Is Your Facebook Ad Image Worth A Thousand Words?

They say a picture is worth a thousand words. So when you’re stuck with a 160 character limit in a Facebook ad, use a great image to grab attention and tell the rest of your story.

Finding a good image is hard. Finding a great one is even harder. So here are 4 tips to help you find the best possible images for your Facebook ads.

  1. Brainstorm Associated Images 
  2. Spiral Your Image Search From Cliché to Outrageous 
  3. Search for Image + Trigger 
  4. Repeat, Test, Repeat, Test Again!

1. Brainstorm Associated Images

Start with this simple exercise. Make a list of everything that comes to mind when you think about your product/service and then find an image that corresponds to everything on that list.

Here’s my list for a Spa ad:

  • Massage 
  • Facial 
  • Mud Bath 
  • Pedicure/Manicure 
  • Exfoliation 
  • Walking Around in a Bath Robe 
  • Spa Sandals 
  • Steam Baths

Even though most of these sound stereotypical and quite possibly cheesy, it’s a good way to start and an excellent transition to our next step.

2. Spiral Your Image Search From Cliché to Outrageous

Iteratively throw away the cliché and search for more striking images that will bring in more inherent drama, perceptual interest, and story appeal to your images. Try to imagine an angle or close up or juxtaposition that might make the image pop. Think of how you might incorporate faces, or incongruity, or alarm, or visual prominence in the picture.

Getting back to my spa list, here’s the least cliché image I found for a foot massage on Getty Images:

foot-massage

Now is that a great image or what?

There is a ton of incongruity and story appeal to this picture and it would easily allow you to grab eyeballs and force browsers to look at your headline and ad copy. And isn’t that exactly what you want?

3. Search for Image + Trigger

With any luck, you’ve already created the perfect image from Step 2. But if you come up with duds, you can always brainstorm images around the 7 Categories of Fascination Triggers, a handy list of things that human beings are hardwired to pay attention to:

  1. Vice 
  2. Lust 
  3. Prestige 
  4. Alarm 
  5. Power 
  6. Trust 
  7. Mystique

Searching on an associated image + trigger word will probably turn up something interesting. Check out the images that turned up below when I searched for manicure or facial + a trigger.

lust-trust

4. Repeat, Test, Repeat, Test Again!

When selecting from your available options, figure out which images could be easily cropped or color-altered or tilted to amp up their interest, visual prominence, or appeal.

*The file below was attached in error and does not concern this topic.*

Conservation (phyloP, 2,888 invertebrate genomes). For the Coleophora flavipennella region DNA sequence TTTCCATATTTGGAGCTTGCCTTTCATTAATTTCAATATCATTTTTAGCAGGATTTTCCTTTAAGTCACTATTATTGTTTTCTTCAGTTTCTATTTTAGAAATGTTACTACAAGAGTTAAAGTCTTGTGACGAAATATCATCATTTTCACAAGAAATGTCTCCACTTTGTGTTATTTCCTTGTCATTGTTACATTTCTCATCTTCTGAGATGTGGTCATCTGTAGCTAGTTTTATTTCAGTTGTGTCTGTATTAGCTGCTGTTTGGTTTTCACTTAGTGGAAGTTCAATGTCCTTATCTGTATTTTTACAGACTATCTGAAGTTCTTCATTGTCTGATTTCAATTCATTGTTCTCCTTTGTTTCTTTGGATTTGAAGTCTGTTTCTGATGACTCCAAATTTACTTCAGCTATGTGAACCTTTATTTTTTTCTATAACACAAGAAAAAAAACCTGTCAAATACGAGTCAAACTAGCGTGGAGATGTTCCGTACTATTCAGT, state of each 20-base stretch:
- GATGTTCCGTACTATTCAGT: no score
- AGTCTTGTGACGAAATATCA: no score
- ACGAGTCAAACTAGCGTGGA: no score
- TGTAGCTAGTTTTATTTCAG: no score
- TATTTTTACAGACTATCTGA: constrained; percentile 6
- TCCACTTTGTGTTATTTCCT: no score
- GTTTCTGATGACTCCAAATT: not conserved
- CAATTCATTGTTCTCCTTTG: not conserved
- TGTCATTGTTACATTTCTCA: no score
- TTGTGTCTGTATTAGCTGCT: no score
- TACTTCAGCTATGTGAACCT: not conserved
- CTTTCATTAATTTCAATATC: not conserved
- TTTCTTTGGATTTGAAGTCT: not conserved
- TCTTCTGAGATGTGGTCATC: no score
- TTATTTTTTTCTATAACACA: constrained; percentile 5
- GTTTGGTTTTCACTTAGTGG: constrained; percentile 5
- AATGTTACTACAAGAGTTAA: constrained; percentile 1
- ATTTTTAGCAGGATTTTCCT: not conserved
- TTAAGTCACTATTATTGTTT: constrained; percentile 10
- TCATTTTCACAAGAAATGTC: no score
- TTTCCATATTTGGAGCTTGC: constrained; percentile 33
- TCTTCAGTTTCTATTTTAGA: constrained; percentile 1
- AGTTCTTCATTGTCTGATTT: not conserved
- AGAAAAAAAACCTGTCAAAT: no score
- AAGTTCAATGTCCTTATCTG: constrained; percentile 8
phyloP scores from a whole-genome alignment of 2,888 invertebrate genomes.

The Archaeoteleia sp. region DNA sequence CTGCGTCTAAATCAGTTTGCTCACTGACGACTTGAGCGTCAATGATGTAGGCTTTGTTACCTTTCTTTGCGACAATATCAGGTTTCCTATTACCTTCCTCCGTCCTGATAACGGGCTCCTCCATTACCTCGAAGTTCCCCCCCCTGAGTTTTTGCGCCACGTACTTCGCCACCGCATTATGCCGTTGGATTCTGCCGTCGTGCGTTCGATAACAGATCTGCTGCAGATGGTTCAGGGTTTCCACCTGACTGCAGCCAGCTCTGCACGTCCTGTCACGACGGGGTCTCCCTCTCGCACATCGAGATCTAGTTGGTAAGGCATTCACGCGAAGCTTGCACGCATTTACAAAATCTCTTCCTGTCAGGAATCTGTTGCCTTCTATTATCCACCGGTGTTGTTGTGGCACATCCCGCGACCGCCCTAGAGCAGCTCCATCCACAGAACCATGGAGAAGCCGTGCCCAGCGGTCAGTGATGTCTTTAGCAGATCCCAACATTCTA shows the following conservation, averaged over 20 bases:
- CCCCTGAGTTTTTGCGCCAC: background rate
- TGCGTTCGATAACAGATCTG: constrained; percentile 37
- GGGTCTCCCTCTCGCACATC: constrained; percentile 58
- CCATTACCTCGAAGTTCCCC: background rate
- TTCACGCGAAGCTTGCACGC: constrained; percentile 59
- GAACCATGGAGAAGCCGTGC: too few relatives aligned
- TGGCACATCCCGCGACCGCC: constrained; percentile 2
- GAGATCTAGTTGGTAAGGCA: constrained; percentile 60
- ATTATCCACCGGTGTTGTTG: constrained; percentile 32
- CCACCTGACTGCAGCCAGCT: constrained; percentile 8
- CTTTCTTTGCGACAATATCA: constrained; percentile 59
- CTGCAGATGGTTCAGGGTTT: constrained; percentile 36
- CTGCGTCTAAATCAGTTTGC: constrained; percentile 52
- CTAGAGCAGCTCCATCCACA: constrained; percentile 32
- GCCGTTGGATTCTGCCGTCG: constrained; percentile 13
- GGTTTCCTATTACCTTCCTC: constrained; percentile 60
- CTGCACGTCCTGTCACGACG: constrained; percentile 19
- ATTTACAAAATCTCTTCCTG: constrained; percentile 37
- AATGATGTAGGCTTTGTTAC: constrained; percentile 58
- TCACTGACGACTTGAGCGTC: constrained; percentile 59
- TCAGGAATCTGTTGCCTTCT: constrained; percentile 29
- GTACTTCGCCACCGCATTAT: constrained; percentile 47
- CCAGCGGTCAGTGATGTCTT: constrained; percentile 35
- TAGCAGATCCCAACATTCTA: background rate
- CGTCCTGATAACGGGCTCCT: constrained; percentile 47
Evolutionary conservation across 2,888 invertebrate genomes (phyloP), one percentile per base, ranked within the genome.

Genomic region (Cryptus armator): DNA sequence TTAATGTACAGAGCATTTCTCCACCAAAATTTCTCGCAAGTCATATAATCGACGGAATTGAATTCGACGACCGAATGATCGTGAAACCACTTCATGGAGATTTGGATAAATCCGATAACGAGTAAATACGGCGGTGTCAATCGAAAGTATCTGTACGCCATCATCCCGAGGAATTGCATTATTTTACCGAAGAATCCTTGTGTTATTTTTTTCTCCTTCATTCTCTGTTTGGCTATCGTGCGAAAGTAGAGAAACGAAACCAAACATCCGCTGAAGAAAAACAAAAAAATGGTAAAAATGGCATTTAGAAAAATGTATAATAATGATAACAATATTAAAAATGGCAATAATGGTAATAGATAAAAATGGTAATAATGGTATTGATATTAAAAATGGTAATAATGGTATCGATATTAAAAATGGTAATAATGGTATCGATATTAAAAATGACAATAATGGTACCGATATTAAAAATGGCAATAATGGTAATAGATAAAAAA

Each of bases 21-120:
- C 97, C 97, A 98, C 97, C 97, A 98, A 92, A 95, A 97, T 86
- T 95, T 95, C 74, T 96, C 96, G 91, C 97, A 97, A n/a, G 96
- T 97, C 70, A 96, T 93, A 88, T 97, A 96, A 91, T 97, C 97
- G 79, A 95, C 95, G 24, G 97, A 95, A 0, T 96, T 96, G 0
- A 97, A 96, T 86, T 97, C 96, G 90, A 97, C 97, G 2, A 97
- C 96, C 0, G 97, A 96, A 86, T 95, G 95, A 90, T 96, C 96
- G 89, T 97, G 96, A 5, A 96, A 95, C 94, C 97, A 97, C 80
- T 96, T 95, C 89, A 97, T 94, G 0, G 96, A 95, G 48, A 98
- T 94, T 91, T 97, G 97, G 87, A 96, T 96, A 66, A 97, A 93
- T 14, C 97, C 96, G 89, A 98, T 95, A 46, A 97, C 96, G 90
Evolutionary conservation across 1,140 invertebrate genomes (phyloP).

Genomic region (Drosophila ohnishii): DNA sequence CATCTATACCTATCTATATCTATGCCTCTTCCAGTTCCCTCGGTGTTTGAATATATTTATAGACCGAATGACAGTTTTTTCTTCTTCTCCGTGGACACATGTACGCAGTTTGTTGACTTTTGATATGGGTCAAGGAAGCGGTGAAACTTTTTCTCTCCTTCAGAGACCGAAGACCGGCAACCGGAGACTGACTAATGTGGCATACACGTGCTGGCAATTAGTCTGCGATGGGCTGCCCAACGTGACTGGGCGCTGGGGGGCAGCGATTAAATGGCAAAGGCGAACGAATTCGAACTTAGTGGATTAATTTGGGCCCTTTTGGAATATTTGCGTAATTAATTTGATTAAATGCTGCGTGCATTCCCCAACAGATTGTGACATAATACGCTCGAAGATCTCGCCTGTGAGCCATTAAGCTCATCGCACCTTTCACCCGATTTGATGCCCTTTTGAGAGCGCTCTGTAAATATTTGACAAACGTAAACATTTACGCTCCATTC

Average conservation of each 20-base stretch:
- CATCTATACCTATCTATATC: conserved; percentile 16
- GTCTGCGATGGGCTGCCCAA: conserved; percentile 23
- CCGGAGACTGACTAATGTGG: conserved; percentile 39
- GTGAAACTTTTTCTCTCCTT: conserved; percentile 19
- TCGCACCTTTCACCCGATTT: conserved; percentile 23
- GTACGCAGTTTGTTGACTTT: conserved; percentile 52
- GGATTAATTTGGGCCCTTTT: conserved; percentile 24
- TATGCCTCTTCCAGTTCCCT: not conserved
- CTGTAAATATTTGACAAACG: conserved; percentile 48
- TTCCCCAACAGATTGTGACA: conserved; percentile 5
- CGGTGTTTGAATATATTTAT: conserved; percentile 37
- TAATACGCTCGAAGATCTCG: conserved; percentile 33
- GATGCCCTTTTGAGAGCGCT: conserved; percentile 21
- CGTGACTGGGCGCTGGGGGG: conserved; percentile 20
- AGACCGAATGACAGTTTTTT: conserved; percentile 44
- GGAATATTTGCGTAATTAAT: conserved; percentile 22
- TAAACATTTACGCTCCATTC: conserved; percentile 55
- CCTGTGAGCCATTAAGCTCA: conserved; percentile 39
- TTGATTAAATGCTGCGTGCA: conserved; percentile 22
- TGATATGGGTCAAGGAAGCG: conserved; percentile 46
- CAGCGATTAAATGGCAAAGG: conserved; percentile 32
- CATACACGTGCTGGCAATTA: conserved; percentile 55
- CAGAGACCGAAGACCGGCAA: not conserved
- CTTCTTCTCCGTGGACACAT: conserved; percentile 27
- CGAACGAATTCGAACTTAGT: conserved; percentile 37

Also, think about which photo will work best in Facebookʼs small image format. Facebook image size is 110 pixels wide by 80 pixels high and less than 5 MB. Think of which photos will work through that process the best.

Also think about aspect ratio. Right now, Facebook squashes or crops all photos into a 4:3 or 16:9 aspect ratio. If your photo doesn't match up with that, youʼll either need to do your own cropping or select a different photo.

And lastly, never ever ever ever stop testing! Make sure you build a bank of images that work with your ads are rotate them frequently to draw people’s attention and avoid ad fatigue.

So... is your Facebook ad image worth a thousand words or will you stick to those 160 characters to tell your story?

About the author

Named one of the top 20 most influential PPC experts by PPC Hero, Noran is a digital marketing consultant, columnist, speaker and instructor. She is a board member of the local Los Angeles chapter of SEMPO, as well as an Associate Instructor of the Master Certification in Conversion Optimization Course at Market Motive.

She specializes in analyzing the PPC customer journey, creating buyer momentum and optimizing their experience from click to conversion. Her passion for understanding today's customer is a key driver to her analysis of industry trends and keeping up with the latest in PPC, voice of customer, analytics, and conversion optimization.

In addition to writing for publications such as SES Magazine and ClickZ, Noran is also a frequent speaker at the SES conferences, the Internet Marketing Conference and the Online Marketing Summit.

When Noran is not online, she is either traveling or diving with sharks in the Red Sea.